As the hysteria behind coronavirus spreads beyond Wuhan to Chicago and other parts of the world, many people remain relatively uninformed about the true nature of the disease due to the lack of experts on the topic.

The term “coronavirus” actually refers to a family of ribonucleic acid (RNA) viruses, with its main characteristic being that these viruses are in animals and can spread to humans, and humans can then spread them to each other. Coronaviruses are pervasive in that they have been around for a long time, first being identified in the 1960s, and cause about 20% to 25% of the common cold, which often has symptoms including a runny nose, cough, sneezing and fatigue. According to analysis of the genetic tree, coronaviruses originated in bats, although it is unknown whether there was an intermediary animal host.

Some notable coronaviruses include SARS and MERS, both of which have also caused outbreaks in the past.

COVID-19 has a lower mortality rate, and nobody in the U.S. has died from it. There are currently only 15 cases in the U.S. as of now.

“The high end is 2% and the low end is less than 1%,” said Robert Murphy, Northwestern professor of medicine and biomedical engineering. “However, the Spanish flu had a mortality rate, less than 1%, 20 million people died because hundreds of millions of people got it.”

Murphy said compared to previous outbreaks of older coronaviruses, COVID-19 has spread to many more people but causes fewer deaths percentage-wise.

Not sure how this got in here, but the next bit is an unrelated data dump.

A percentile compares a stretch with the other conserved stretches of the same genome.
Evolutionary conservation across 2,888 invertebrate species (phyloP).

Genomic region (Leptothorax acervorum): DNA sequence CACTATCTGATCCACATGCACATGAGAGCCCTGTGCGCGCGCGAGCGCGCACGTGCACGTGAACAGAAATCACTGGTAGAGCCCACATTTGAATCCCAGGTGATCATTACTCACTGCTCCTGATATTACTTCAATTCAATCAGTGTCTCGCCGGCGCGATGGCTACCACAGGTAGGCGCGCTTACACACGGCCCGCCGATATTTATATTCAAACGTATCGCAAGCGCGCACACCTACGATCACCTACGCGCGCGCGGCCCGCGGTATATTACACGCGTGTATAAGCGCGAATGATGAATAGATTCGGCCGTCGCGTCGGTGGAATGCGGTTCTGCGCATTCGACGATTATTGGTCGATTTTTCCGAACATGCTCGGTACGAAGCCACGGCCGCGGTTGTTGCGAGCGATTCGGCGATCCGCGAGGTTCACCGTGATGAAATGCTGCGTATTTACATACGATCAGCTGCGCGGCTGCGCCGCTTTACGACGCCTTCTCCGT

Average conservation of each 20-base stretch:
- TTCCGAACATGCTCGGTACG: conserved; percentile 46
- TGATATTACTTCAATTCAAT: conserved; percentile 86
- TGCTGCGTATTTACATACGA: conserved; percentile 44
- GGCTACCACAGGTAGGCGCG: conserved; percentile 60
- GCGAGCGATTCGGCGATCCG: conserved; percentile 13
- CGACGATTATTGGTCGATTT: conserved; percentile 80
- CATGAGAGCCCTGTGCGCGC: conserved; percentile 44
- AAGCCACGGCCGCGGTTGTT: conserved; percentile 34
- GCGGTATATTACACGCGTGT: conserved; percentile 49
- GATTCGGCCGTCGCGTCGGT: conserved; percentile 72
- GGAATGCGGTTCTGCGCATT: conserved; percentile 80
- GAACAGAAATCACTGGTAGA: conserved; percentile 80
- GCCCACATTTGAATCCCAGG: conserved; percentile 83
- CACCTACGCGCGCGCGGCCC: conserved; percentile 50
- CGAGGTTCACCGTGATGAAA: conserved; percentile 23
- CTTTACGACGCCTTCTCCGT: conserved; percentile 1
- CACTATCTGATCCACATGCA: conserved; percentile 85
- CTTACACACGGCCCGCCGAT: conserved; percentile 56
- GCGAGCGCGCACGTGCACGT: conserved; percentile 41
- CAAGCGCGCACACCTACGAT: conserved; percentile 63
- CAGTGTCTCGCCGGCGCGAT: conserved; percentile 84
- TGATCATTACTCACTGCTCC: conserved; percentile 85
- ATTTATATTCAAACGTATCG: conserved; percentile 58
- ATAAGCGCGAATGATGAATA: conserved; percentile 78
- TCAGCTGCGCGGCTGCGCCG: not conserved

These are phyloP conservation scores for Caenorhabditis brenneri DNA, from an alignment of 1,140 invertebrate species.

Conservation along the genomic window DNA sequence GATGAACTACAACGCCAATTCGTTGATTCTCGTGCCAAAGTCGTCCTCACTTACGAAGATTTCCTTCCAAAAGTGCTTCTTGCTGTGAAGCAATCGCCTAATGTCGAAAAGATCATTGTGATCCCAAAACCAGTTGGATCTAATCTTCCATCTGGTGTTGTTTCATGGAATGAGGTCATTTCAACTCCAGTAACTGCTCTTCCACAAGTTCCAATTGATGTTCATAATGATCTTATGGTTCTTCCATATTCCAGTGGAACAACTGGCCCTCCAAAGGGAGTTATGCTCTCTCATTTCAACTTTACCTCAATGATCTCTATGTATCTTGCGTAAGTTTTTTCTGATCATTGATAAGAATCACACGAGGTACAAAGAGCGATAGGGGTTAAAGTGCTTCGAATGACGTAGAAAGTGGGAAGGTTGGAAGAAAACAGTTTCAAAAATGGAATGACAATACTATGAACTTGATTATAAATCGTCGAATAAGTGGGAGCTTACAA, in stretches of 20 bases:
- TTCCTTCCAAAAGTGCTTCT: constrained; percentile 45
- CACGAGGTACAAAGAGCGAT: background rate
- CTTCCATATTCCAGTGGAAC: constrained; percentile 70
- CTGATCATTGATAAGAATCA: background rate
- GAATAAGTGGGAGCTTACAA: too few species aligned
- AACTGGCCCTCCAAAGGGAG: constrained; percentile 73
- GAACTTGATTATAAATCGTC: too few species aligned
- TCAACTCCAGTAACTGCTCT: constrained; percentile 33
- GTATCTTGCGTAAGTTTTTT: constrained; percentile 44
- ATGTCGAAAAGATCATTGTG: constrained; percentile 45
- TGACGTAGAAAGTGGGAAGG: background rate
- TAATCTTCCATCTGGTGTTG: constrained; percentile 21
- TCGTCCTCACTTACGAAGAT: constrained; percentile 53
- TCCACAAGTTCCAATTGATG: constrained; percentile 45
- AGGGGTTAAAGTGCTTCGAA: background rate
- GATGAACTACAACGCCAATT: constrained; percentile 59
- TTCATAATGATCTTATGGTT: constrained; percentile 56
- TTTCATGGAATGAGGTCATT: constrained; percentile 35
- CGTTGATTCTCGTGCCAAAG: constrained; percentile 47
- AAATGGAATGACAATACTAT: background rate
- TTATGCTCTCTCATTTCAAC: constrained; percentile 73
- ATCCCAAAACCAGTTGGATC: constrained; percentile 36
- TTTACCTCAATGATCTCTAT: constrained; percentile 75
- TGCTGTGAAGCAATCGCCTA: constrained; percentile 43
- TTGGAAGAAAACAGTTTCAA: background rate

The novel coronavirus is capable of taking the life of a perfectly healthy individual, and the disease often has no obvious symptoms. At least one report has shown people contracting the disease despite having no symptoms, but COVID-19 often has cold-like symptoms.

COVID-19, like other members of its family, is spread through respiratory droplets, which is why a mask may help reduce the spreading of the virus. There is a debate, however, over whether wearing a mask actually protects people from getting sick.

“The virus itself is very small,” Murphy said. “And it’s smaller than the filter ability of the mask, and most of those masks you see that you can kind of see people’s cheeks on the side - those do almost no good.”

Currently, scientists are developing a vaccine for COVID-19, but it’s in its early stages. Murphy said to be careful with these drugs because they can have “toxicities and complications of their own.” Since researchers know about the virus, there is likely a possibility of developing a good drug for the disease.

There are still not many informed experts on the disease, as the death rate of the disease determines the research funding, but the world is taking public health measures, such as implementing travel bans and isolating sick patients, to help prevent coronavirus from spreading further.

For more information about COVID-19, check out resources from Northwestern University Health Service, World Health Organization,  the Centers for Disease Control and Prevention and a podcast from Northwestern University Feinberg School of Medicine.

Editor's Note: This article was updated on Feb. 23. A previous version of the article used the word "suck" instead of "sick."

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